Mark summarized that unmitigated ELMs, without radiation, would vaporize the divertor unless a factor of 30-60 reduction in ELM power is realized. Even with radiation, a factor of 3-6 reductions is needed to keep the divertor from melting. He hoped the LLNL edge simulation analyses would help characterize the effect. He noted that R&D is underway in the materials program on crack growth in the materials of interest. The new ARIES first wall concept is more ELM-tolerant and a pure steel wall may be acceptable if the frequencies of ELMs could be increased.

Addressing Lingering Cost Questions - Les Waganer addressed some topics that have been of recent concern. Les believes the previous ARIES enriched lithium cost estimates that were generally based on the 1982 UWTOR-M enriched lithium cost estimates and are no longer valid. There is no current large-scale production cost basis for enriched lithium. He had proposed a cost of $1000/kg for 90% enriched lithium as a placeholder plus a graph of an ever increasingly more difficult (and costly) enrichment process. References from prior mixing experiments indicated no difficulty in obtaining and sustaining a mixture of Li and Pb, although Lee Cadwallader mentioned that Li and Pb might separate if allowed to stagnate. Les provided reference costs for commercial natural lithium and lead.

Les presented some ARIES-AT subsystem costs to illustrate the Main Heat Transfer and Transport (MHTT) is thought to be too high. He showed his new proposed algorithms compared to the prior costing algorithms for single and multiple fluid MHTT systems. He also emphasized that the current MHTT is inadequately defined and a more thorough documentation is needed to correctly portray the system definition. For instance, the current pumping power is only defined for portions of the loop within the power core and nothing is defined for the BOP portion of the MHTT loop.

Les noted that Laila El-Guebaly has been encouraging the ARIES project to implement additional cost factors for nuclear-grade or safety-related systems. Les cautioned about which categories of costs would be related to the 10th of a kind plant.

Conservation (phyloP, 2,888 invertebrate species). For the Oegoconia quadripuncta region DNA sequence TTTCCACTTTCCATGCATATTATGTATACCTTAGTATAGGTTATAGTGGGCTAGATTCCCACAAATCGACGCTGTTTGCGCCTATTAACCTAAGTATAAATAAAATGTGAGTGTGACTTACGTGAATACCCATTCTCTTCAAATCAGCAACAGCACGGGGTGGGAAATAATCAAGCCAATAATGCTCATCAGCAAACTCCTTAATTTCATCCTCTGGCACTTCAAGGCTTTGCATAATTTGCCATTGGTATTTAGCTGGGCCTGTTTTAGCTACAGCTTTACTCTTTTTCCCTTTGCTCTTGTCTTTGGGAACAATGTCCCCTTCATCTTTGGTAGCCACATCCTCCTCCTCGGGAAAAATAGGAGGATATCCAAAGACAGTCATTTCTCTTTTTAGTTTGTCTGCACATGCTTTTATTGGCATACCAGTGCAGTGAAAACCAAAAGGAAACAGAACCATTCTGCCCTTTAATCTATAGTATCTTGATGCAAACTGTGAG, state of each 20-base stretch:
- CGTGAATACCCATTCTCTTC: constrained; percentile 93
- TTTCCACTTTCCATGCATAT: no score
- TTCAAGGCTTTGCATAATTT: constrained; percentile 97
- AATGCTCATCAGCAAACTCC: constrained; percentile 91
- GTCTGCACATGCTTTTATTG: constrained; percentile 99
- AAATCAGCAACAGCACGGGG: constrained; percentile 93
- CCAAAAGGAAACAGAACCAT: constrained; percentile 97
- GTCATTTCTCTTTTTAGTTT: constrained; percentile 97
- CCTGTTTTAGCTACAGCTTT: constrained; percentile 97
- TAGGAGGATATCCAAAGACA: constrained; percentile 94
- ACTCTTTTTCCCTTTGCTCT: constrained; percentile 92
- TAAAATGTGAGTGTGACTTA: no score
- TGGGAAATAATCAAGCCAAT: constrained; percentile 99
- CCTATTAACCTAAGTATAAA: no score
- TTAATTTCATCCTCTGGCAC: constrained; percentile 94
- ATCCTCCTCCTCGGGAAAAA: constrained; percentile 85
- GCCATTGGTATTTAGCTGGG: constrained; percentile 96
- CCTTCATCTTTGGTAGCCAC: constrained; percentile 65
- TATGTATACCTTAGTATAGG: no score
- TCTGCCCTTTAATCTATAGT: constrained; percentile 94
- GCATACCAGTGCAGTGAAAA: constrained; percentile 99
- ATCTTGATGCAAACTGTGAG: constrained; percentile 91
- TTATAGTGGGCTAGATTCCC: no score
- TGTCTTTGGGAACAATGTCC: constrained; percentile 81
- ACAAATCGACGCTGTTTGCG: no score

Les said the Turbine-Generator Plant Equipment costs previously were incorrectly related to the primary fluid rather than the turbine fluid or type and the efficiency of the thermal conversion. He recommended a new set of algorithms that accounted for cycle type and efficiency and were scaled from the nominal thermal power of the ARIES plants. Ken Schultz and Puja Gupta provided gas turbine-generator plant cost algorithms for a nominal 48% efficient system with a 95% learning factor. Les scaled these data to ARIES-AT parameters with an 88% learning curve suggested by Energy Technology Systems Analysis. The resultant estimated cost was consistent with Les' new algorithms, which should be used.

Finalized Systems Code Modifications & New Aggressive Strawmen Suggestions - Lane Carlson presented an overview of recent improvements to the ARIES Systems Code (ASC). New (April 2011) strawmen were issued after the meeting for the aggressive technology/aggressive physics and the aggressive technology/conservative physics. Lane has just added multi-parameter filtering capability to the VASST GUI to enable easier analysis of data sets. He is also improving the DCLL blanket definition module. He then enumerated his completed action items since the January 2011 meeting. He still needs input from Tom Rognlien on edge power flows and he needs consensus on the new April 2011 strawmen. He noted the generic radial build format that would easily be adapted for new configurations. Lane also addressed Laila's, Les' and Mark's suggestions on code improvements. He then discussed new topics to be addressed in the near future.

Lane showed the Strawman ACT-I parameters for the aggressive physics case as compared to the Kessel Jan 2011 presentation with a series of charts and graphs. He concluded that the aspect ratio (A) is reduced, the major radius drops, the TF at the plasma drops, the plasma current increases and the max field at the TF coil increases. Lane then presented a chart of the averages of the main parameters, but it was concluded this data was not meaningful as the data was not coupled. Lane presented the ACT-I best data sets. The ACT-II data for the conservative physics case was also presented which had much higher COE values and Lane was asked to investigate the reason for the higher COE values. Lane also had geometric images for the two strawmen cases. Lane discussed a chart that limited the heat loads on the divertor, but it was a moderately weak effect on COE.

Lane showed the live-action link VASST multi-filtering functionality that would allow visualization of various parameter filters being imposed. Les and Lane previewed the ability to exercise VASST via Skype the previous week.

In summary, Lane will continue to make corrections and improvements in ASC, the strawmen will be issued to the team, scans will continue to be used and the DCLL blanket module will be completed.

Comments on ARIES-ACT 3/2011 Strawmen - Laila El-Guebaly commented that the DOE Annual Energy Outlook for 2011 significantly modified the overnight costs of many of the electrical energy sources, with nuclear and coal both rising 37%. If the ARIES estimates were reasonably accurate, tokamak fusion plants are now lower than coal and nuclear, (but in reality, we are probably underestimating the fusion costs). For the same fixed charge rate (FCR), the COE from the ACT strawmen results in early 2011 are slightly below the previous ARIES-AT value with LSA of 4. Note that the FCR has been reduced recently to be consistent with GEN IV.